Nutrition and physical activity
Adolescent nutrition and physical activity are important for the development of bone density, the prevention of obesity and chronic diseases, and overall quality of life. Physical activity can improve academic achievement by enhancing concentration and by helping students be more attentive (1). Poor diet and physical inactivity are second only to tobacco as preventable causes of death among adults in the United States (2). Therefore, it is critical that adolescents have access to healthy food and exercise opportunities and develop lifelong healthy habits.
Data on dietary practices among adolescents suggest that further efforts are needed to promote consumption of minimally processed foods, such as fruits, vegetables and whole grains, and low-fat or non-fat milk products or other calcium sources. Only about 80% of California adolescents ages 12-17 report eating the recommended five or more servings of fruits or vegetables per day (3). Furthermore, almost 75% of teens reports drinking at least one sugary drink each day (3).
While nutrition education is important, broader changes in the availability of and access to healthy foods are needed to ensure that young people have healthy options. Even when adolescents have the knowledge of healthy eating, they may lack the access to nutritious, low-cost foods. In low income neighborhoods, in particular, fast foods and junk foods are readily available through snack bars, restaurants, liquor stores, and convenience stores. The overabundance of unhealthy foods results in consumption of foods with few nutrients which are essential for healthy developments. For example, females often have calcium, iron, and folate intakes that are below recommended values (4) .
Adolescents should engage in a minimum of 30 minutes of moderate to vigorous physical activity per day on most days of the week as part of play, games, sports, work, transportation, recreation, physical education, or planned exercise, in the context of family, school, and community activities. Yet, less than two thirds of teens 12-17 get vigorous activities on at least three days each week (3). Levels of physical inactivity vary among ethnic groups: 39.4% Latino youth and 44.8% of Asian youth engaged in physical activity less than three days a week, compared to much lower levels of inactivity among White (29.3%) and African American (27.3%) teens (3). In addition, data indicates that females, especially older adolescents, are less physically active than males (3).
Poor nutrition and lack of physical activity are major risk factors for unhealthy weight. Overweight adolescents face increased risk for developing type 2 diabetes, cardiovascular disease, asthma, orthopedic ailments, behavior problems, and depression in both adolescence and adulthood (5). Only about two out of three adolescents ages 12-17 are a healthy weight (5th to 85th percentile BMI), while 18.3% are at risk of overweight and 13.5% are overweight (3). Rates for overweight vary by ethnicity and gender. About 16.1% of Latino and 18.2% of African-American youth ages 12-17 have a BMI above the 85th percentile and Whites and Asians have the lowest rates of overweight (3). A higher proportion of males are at risk of or overweight than females (3).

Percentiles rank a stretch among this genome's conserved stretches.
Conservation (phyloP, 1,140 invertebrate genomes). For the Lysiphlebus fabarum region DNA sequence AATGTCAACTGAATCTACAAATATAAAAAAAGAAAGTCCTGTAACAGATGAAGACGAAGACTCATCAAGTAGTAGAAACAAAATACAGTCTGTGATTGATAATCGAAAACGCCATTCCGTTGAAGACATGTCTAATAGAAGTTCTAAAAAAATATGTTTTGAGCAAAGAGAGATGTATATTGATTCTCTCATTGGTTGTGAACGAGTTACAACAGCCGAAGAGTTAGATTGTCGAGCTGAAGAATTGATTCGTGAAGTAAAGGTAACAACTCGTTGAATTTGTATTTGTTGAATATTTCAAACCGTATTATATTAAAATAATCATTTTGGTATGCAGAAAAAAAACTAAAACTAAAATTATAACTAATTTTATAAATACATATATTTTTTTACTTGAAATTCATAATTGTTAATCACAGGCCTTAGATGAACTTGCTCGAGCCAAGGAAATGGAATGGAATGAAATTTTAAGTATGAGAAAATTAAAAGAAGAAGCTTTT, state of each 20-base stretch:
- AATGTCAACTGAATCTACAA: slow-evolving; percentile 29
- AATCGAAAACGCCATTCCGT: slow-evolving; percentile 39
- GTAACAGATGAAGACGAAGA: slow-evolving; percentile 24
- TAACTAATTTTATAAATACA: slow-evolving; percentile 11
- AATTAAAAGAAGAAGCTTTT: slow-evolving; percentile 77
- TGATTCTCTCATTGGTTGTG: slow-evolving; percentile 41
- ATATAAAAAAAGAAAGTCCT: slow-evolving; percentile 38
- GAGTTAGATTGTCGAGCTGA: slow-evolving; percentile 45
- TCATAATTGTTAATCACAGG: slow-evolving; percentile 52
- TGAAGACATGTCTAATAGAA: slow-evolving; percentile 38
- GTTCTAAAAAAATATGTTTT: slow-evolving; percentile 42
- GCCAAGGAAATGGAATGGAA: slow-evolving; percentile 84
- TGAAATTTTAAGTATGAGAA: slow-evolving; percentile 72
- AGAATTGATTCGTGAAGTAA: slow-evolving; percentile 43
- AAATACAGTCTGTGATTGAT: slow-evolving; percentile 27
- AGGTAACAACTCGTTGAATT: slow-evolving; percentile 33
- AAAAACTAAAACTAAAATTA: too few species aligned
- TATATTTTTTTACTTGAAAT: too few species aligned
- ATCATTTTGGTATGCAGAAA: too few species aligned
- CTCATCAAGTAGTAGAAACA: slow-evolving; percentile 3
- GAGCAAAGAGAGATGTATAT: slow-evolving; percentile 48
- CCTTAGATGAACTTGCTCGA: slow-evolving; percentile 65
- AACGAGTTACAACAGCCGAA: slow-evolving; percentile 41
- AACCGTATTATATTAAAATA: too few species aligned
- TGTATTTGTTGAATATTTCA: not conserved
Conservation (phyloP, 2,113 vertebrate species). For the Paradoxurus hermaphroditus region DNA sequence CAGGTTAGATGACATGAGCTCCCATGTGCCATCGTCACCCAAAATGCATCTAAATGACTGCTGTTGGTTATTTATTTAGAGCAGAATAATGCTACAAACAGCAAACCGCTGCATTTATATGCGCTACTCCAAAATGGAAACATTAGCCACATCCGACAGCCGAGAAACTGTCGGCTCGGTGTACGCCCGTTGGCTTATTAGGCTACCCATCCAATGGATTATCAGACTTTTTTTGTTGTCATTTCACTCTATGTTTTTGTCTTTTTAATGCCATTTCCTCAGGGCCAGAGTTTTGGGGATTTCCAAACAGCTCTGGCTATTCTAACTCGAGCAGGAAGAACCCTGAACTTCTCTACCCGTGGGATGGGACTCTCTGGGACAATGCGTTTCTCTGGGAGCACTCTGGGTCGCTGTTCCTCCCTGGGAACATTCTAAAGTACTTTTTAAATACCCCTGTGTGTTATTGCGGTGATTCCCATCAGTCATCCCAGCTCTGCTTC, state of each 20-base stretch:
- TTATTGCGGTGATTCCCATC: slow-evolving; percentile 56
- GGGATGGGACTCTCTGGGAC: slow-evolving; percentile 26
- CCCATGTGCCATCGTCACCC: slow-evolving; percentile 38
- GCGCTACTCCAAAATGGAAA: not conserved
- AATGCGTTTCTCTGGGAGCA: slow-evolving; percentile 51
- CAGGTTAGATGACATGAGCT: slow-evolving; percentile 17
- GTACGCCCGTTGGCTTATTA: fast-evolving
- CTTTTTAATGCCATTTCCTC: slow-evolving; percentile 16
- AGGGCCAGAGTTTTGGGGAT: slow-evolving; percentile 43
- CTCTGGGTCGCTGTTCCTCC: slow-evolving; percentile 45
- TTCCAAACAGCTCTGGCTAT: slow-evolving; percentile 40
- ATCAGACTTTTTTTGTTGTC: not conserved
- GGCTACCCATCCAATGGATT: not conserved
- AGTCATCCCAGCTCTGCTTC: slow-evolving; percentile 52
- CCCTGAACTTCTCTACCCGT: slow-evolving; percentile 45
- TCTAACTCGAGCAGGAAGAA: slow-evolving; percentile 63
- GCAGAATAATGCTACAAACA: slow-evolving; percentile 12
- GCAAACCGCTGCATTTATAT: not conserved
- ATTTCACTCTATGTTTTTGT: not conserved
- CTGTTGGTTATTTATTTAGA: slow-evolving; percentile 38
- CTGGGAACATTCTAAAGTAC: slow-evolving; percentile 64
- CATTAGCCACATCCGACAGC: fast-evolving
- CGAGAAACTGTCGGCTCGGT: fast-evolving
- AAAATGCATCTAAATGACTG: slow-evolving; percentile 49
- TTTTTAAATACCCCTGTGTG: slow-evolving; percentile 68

School and community policies, neighborhood safety, food availability and affordability, as well as adolescents’ knowledge of health and nutrition all have significant impacts on young peoples opportunities to be healthy. More efforts to understand these factors and improve the access to and opportunities for healthy eating and active living are needed to prevent obesity and chronic disease and promote young people’s well-being.
Data and research are essential tools for raising awareness of adolescent health issues, to plan programs and service delivery, and to formulate policy at the state and local levels. CAHC is committed to maintaining a website that serves as a gateway to a wide array of resources, and regularly updating our site to include the most up-to-date research. Direct links are provided when possible, and abstracts are provided for journal articles.
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(1) Raviv S, Low, M. (1990) Influence of physical activity on concentration among junior
high-school students. Perceptual and Motor Skills, 70: 67-74.
(2) National Institutes of Health. (2006). Most Behaviors Preceding Major Causes of
Preventable Death Have Begun By Young Adulthood. Retrieved on August 8, 2007 from
National Institutes of Health website: www.nichd.nih.gov/news/releases/adulthood.cfm
(3) California Health Interview Survey. CHIS 2009 Adolescent Public Use File. Los Angeles, CA: UCLA Center for Health Policy Research, 2011.
(4) Alaimo, K., McDowell, M., Briefel, R., Bischof, A., Caughman, C., Loria, C. and Johnson, C.
(1994). Dietary intake of vitamins, minerals, and fiber of persons ages 2 months and
over in the United States: Third National Health and Nutrition Examination Survey, Phase
1, 1988–91. Advance Data from Vital and Health Statistics, 258, 1–28.
(5) Kvaavik, E., Tell,G., Klepp, K. (2003). Predictors and tracking of body mass index from
adolescence into adulthood: follow-up of 18 to 20 years in the Oslo Youth Study.
Archives of Pediatric and Adolescent Medicine, 157, 1212–1218.